Face to Face With God Term Paper

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This is a reflection her attitude in
which the gods are responsible for her problems inside. She has become a
strong ruler, much like a man, but she is not in touch with spirituality at
all. In fact, she wears a veil to cover her face and hide it from the
truth. Her face had seen the god of the mountain, but she was not ready
for the encounter yet. In her delusion, Orual also says "Why must holy
places be dark places?" which is a reflection on her misunderstanding of
the nature of the gods and of holiness in general (Lewis 259). Orual is
not in touch with the actual positives of god and spirituality, and thus
needs to improve her relationship with the gods.
Ultimately, however, Orual succeeds in conversion. She succeeds in
realizing her errors. She is able to lift the veil from her face and
sacrifice herself. "I never wished you well, never had one selfless though
of you," Orual maintains thus showing her self realization (Lewis 317).
She realizes how she has treated people wrong and has not had a proper
outlook on life. The veil is a symbol covering her face, and only if she
removes it can she gain salvation. Visions help Orual to understand,
however, and this means that maybe she did not convert on her own. Perhaps
the divine helped her. And surely she could not succeed in conversion on
her own because it required selfless action towards some one else, in this
case her sister Psyche who she treated so badly earlier in life. But in
the end, it is reflection on her own relationship to the gods, towards
others, and in her own actions that one truly can convert towards the true
spiritual path. Lewis makes it clear that in this conversion process love
is the most important thing. It must be self less love for others and
willingness to do whatever it takes. Only then can one reach salvation and
can one be beautiful, for even someone as ugly as Orual reaches beauty once
she is able to convert.
Orual's conversion, and her own struggles with the divine, is
reflective of the challenges humans must overcome to discover God. To find
God, one must first find God in him or herself. Only through finding the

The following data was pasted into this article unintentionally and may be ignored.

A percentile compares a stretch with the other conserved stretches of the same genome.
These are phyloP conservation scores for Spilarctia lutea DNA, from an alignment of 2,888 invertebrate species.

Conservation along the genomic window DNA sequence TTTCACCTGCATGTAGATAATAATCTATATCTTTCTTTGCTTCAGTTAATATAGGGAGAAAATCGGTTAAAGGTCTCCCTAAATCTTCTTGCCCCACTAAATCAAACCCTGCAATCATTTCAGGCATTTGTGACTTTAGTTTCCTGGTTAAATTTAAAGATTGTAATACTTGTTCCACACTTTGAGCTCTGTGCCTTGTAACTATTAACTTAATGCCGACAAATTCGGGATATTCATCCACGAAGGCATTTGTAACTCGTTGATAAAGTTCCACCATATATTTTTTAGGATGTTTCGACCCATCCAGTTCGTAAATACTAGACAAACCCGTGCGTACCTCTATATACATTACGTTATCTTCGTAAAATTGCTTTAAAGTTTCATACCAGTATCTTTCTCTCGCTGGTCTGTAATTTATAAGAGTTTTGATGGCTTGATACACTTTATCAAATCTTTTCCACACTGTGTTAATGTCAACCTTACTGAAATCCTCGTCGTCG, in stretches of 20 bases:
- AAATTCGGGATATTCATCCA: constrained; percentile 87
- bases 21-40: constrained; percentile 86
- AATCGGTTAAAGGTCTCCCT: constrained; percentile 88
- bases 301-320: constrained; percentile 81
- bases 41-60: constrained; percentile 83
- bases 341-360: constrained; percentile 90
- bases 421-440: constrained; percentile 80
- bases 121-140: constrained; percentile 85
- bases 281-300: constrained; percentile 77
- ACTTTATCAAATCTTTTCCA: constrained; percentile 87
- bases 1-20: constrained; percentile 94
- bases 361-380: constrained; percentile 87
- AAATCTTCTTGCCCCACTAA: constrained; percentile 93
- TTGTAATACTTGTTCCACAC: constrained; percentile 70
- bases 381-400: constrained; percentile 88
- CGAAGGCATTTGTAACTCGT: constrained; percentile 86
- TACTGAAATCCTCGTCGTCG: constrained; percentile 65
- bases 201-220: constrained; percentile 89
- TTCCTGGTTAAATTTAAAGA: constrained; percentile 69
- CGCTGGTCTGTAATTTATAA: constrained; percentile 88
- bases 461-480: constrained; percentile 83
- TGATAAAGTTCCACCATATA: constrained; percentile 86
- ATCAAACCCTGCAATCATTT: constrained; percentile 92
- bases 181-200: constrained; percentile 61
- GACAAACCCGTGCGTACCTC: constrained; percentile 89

divine inside, can one truly discover God. With the veil over the faces,
to borrow Lewis' metaphor, humans have to face, and therefore cannot see
the face of God. The face of God is not for humans to see anyway, because
it is so pure and divine. However, there will come a day when we all have
faces, as the title suggests, and then truly can we discover God.
Ultimately, we must discover the Godliness in us as individuals; we must
all undergo the conversion of Orual. The love that humans think they feel
is not unconditional and it has to be to discover God. Discovering God is
finding heavenly love in oneself, and to discover that one must believe in
the greater spiritual powers without empirical proof. Psyche found her
true happiness by trusting God, and she had beauty that was limitless. In
Till We Have Faces, Lewis depicts how humans must go through a conversion,
a difficult conversion in which they find true love in themselves in order
to understand the true love of God. Only then, can God be discovered.
C.S. Lewis has created a complex novel in his retelling of the story
of Cupid and Psyche. It is a novel with numerous themes and meanings, one
which is very deep and reflects on the very core of the interaction between
human nature and spirituality. Spirituality is within, but it is not that
simple. It requires endless love; not selfish or envious love. This love
is required for conversion. One must find the love inside him or herself
to make conversion possible. The face of God is impossible for one to see
until one has a face in him or herself. Orual went through the process of
gaining a face through her conversion, through her realization of her own
self-deception, and in that Lewis is saying that it requires internal
awakening of the divine before true conversion and understanding of God can
be reached.
Works Cited
Lewis, C.S. Till We Have Faces: A Myth Retold.…[continue]

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